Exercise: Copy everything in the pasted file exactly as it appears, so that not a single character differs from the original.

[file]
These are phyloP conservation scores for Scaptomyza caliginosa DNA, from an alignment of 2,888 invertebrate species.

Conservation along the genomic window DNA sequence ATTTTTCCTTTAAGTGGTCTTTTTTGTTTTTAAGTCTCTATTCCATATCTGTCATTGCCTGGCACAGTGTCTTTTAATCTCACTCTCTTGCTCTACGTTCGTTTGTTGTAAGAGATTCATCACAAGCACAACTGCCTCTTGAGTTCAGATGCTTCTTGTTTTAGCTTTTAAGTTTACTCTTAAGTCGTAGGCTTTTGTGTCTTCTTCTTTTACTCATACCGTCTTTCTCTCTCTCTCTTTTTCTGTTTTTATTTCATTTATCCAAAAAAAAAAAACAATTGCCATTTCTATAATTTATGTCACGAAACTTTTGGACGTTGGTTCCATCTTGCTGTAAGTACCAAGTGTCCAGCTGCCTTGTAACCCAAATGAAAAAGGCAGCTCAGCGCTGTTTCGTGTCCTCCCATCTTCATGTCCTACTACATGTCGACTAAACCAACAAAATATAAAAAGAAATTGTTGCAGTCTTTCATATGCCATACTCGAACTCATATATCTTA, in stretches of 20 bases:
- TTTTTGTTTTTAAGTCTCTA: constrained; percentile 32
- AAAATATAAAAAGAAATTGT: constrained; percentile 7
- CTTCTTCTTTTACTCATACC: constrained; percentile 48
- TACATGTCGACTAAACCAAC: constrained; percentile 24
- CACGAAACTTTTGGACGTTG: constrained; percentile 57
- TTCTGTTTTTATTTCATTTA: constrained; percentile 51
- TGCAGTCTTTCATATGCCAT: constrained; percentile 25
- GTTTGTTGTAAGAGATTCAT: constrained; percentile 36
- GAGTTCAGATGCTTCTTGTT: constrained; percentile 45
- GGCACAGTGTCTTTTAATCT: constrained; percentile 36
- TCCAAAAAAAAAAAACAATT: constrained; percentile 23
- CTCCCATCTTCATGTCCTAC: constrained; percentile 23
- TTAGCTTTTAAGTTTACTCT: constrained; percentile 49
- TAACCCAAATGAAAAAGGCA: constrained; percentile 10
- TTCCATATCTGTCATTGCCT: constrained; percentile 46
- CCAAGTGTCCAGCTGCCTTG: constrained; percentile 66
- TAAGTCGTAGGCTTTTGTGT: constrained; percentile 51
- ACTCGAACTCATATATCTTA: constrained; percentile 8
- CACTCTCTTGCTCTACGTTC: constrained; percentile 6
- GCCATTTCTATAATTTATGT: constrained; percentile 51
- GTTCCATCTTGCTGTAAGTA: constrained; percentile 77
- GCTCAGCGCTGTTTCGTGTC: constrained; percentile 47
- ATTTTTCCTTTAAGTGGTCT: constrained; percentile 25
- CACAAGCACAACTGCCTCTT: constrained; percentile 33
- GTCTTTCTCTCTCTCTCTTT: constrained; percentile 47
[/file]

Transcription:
These are phyloP conservation scores for Scaptomyza caliginosa DNA, from an alignment of 2,888 invertebrate species.

Conservation along the genomic window DNA sequence ATTTTTCCTTTAAGTGGTCTTTTTTGTTTTTAAGTCTCTATTCCATATCTGTCATTGCCTGGCACAGTGTCTTTTAATCTCACTCTCTTGCTCTACGTTCGTTTGTTGTAAGAGATTCATCACAAGCACAACTGCCTCTTGAGTTCAGATGCTTCTTGTTTTAGCTTTTAAGTTTACTCTTAAGTCGTAGGCTTTTGTGTCTTCTTCTTTTACTCATACCGTCTTTCTCTCTCTCTCTTTTTCTGTTTTTATTTCATTTATCCAAAAAAAAAAAACAATTGCCATTTCTATAATTTATGTCACGAAACTTTTGGACGTTGGTTCCATCTTGCTGTAAGTACCAAGTGTCCAGCTGCCTTGTAACCCAAATGAAAAAGGCAGCTCAGCGCTGTTTCGTGTCCTCCCATCTTCATGTCCTACTACATGTCGACTAAACCAACAAAATATAAAAAGAAATTGTTGCAGTCTTTCATATGCCATACTCGAACTCATATATCTTA, in stretches of 20 bases:
- TTTTTGTTTTTAAGTCTCTA: constrained; percentile 32
- AAAATATAAAAAGAAATTGT: constrained; percentile 7
- CTTCTTCTTTTACTCATACC: constrained; percentile 48
- TACATGTCGACTAAACCAAC: constrained; percentile 24
- CACGAAACTTTTGGACGTTG: constrained; percentile 57
- TTCTGTTTTTATTTCATTTA: constrained; percentile 51
- TGCAGTCTTTCATATGCCAT: constrained; percentile 25
- GTTTGTTGTAAGAGATTCAT: constrained; percentile 36
- GAGTTCAGATGCTTCTTGTT: constrained; percentile 45
- GGCACAGTGTCTTTTAATCT: constrained; percentile 36
- TCCAAAAAAAAAAAACAATT: constrained; percentile 23
- CTCCCATCTTCATGTCCTAC: constrained; percentile 23
- TTAGCTTTTAAGTTTACTCT: constrained; percentile 49
- TAACCCAAATGAAAAAGGCA: constrained; percentile 10
- TTCCATATCTGTCATTGCCT: constrained; percentile 46
- CCAAGTGTCCAGCTGCCTTG: constrained; percentile 66
- TAAGTCGTAGGCTTTTGTGT: constrained; percentile 51
- ACTCGAACTCATATATCTTA: constrained; percentile 8
- CACTCTCTTGCTCTACGTTC: constrained; percentile 6
- GCCATTTCTATAATTTATGT: constrained; percentile 51
- GTTCCATCTTGCTGTAAGTA: constrained; percentile 77
- GCTCAGCGCTGTTTCGTGTC: constrained; percentile 47
- ATTTTTCCTTTAAGTGGTCT: constrained; percentile 25
- CACAAGCACAACTGCCTCTT: constrained; percentile 33
- GTCTTTCTCTCTCTCTCTTT: constrained; percentile 47